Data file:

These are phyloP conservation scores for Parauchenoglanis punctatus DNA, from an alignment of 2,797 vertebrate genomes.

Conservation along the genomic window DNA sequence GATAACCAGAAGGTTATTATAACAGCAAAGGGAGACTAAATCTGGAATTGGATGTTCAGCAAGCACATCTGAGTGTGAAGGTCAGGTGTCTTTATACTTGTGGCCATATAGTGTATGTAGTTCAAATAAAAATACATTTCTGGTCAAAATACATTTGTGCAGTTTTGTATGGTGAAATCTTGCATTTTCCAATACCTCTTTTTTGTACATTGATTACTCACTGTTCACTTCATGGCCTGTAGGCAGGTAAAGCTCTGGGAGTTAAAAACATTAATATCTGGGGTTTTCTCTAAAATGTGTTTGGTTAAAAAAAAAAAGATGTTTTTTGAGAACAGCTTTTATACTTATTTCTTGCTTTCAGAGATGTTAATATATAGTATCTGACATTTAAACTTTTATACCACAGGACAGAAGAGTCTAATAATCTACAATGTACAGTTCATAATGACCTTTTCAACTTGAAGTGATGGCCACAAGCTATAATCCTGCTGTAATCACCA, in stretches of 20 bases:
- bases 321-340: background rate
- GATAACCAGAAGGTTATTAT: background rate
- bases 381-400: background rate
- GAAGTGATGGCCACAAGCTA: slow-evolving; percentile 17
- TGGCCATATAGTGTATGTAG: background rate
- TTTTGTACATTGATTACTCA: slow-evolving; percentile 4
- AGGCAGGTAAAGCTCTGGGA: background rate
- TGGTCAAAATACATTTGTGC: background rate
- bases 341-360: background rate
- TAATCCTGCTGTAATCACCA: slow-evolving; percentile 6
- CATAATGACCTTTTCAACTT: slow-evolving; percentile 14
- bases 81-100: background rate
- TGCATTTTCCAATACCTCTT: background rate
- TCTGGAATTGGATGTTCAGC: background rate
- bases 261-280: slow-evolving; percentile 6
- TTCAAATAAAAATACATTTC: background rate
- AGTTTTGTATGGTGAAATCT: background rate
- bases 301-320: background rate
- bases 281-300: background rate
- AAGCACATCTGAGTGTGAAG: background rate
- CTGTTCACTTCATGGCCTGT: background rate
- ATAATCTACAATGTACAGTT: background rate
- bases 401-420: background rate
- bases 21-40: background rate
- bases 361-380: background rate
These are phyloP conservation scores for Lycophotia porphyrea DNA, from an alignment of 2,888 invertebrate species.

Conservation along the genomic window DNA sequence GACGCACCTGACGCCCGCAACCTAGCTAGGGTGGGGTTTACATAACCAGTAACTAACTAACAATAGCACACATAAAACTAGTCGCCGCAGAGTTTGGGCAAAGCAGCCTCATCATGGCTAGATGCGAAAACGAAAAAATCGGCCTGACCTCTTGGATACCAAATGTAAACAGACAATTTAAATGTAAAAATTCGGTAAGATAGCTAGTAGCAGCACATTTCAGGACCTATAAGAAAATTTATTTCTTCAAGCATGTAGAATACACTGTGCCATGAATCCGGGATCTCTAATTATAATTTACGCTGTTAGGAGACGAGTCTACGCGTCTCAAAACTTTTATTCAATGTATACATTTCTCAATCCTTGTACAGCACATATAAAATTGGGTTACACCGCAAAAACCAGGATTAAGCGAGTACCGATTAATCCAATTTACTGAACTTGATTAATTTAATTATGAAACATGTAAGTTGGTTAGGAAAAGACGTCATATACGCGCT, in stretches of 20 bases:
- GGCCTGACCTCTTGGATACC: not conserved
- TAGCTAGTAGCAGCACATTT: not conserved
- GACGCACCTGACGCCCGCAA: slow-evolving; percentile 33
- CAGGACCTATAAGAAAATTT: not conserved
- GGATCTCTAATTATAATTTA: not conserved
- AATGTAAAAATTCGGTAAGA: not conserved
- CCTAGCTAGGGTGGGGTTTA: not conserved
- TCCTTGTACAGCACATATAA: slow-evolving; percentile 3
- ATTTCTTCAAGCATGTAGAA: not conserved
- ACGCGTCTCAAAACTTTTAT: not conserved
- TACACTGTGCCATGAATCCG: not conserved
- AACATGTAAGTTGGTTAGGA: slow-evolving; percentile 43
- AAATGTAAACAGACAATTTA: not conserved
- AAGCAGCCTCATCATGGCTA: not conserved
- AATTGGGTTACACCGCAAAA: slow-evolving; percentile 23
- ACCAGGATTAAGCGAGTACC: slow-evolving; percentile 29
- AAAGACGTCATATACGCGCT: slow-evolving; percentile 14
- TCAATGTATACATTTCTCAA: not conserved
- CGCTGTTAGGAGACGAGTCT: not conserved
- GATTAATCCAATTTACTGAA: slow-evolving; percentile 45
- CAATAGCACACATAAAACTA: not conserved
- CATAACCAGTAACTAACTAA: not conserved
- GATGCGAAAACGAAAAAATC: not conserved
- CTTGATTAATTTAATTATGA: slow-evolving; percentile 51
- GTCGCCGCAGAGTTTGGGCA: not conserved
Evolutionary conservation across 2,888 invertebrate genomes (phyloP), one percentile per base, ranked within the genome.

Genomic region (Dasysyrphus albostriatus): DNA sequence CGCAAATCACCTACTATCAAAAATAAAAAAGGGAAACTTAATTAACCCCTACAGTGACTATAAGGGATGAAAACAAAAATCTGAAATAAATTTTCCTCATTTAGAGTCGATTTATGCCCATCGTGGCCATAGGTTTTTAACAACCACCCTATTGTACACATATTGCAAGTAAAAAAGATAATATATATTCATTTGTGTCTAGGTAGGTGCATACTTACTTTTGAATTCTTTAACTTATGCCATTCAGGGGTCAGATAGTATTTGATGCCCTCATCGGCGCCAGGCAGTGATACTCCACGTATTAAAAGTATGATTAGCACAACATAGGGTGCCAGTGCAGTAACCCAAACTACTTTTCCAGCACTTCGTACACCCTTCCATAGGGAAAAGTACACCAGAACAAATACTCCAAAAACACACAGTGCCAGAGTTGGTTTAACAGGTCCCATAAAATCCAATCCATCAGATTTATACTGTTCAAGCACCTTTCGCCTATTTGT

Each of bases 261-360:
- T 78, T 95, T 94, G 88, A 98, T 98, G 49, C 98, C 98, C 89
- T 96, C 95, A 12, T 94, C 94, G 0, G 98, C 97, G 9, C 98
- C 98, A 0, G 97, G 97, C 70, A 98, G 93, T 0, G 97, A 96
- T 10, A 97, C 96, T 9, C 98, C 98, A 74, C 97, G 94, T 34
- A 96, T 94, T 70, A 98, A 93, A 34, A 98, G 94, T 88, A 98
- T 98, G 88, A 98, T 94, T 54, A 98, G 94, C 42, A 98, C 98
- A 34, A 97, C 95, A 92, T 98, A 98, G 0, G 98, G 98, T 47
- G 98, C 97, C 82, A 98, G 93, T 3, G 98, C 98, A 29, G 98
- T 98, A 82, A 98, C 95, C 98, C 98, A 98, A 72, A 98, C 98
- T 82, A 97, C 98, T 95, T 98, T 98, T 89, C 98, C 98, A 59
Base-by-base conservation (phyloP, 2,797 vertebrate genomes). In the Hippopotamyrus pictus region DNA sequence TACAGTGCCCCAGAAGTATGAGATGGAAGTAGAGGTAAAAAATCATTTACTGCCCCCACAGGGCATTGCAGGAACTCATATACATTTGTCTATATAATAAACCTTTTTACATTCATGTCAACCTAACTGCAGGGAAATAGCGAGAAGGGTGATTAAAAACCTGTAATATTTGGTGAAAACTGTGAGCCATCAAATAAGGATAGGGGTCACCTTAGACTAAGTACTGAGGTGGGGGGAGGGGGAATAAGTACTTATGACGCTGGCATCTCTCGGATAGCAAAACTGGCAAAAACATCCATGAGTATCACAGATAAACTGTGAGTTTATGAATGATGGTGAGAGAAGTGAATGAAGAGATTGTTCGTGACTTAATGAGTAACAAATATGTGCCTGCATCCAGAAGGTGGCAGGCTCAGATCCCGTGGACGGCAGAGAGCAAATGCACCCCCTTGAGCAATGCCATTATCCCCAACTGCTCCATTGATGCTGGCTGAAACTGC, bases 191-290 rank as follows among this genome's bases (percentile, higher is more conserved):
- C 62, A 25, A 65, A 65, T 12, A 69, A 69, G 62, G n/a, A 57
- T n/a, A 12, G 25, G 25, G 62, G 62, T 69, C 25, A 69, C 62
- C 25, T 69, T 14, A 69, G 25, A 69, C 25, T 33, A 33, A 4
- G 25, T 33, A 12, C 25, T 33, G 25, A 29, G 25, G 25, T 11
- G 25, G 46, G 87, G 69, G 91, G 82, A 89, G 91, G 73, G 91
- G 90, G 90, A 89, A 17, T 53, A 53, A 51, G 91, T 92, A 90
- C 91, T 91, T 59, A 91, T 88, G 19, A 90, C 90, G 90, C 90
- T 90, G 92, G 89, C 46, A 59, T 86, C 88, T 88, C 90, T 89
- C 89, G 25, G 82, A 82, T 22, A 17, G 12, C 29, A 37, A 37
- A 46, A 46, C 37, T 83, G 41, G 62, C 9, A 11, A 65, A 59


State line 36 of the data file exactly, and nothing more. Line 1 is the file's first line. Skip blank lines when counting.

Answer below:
- CCTAGCTAGGGTGGGGTTTA: not conserved